19. Raw Eggs
Raw eggs are popular with athletes and have been eaten for centuries in Japan, but though they’re loaded with Vitamin D and omega-3’s, they carry one major drawback – the risk of salmonella poisoning.
Research has shown that there’s a serious possibility for raw eggs to be contaminated with the hazardous bacteria, Salmonella Enteritidis, which causes food poisoning and a range of symptoms similar to gastroenteritis. The condition can be treated with a potent dose of probiotics but as it can be severe, particularly in immunocompromised and elderly people, it’s best to give raw eggs a miss. The symptoms of salmonella poisoning are pretty unpleasant even if you don’t get a severe case and are young and healthy – we’re betting you don’t really want to suffer from chronic diarrhoea, cramping, nausea, and vomiting!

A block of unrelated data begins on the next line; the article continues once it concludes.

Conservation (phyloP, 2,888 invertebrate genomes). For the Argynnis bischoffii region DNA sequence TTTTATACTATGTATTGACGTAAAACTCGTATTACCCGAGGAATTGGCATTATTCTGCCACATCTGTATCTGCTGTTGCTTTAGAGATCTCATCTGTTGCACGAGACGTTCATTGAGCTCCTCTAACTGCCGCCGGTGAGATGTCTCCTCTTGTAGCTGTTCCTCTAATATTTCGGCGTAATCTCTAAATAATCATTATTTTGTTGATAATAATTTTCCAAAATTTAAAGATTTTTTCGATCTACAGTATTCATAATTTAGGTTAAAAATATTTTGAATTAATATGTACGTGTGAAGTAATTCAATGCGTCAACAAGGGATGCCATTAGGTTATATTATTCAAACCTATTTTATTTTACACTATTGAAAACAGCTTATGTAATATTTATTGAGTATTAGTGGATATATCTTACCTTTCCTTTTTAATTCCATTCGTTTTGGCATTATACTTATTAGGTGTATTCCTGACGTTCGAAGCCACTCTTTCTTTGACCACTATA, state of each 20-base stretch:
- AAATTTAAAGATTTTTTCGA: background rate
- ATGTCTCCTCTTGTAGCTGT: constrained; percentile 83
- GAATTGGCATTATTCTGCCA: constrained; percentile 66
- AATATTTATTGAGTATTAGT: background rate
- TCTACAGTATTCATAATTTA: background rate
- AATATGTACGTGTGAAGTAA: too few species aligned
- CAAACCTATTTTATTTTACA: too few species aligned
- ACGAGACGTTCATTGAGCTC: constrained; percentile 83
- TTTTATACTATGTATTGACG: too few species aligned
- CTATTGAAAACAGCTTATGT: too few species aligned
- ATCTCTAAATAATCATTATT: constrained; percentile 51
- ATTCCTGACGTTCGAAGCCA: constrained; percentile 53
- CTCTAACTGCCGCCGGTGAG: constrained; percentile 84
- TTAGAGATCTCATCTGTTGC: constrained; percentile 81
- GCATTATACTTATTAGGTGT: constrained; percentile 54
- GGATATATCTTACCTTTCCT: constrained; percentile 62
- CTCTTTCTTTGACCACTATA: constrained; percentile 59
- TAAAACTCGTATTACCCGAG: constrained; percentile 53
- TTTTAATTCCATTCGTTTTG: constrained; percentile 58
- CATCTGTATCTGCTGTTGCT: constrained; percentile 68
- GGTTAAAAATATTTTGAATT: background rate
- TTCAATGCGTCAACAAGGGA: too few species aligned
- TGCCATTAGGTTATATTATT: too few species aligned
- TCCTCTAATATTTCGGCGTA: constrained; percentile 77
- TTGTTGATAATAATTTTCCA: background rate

While it’s true the likelihood of raw eggs being contaminated is small – around 1 in every 30,000 eggs or 0.003% according to a study conducted by the U.S. Department of Agriculture, to remain salmonella free, it’s best to avoid eating eggs raw and enjoy them scrambled, poached, or boiled instead.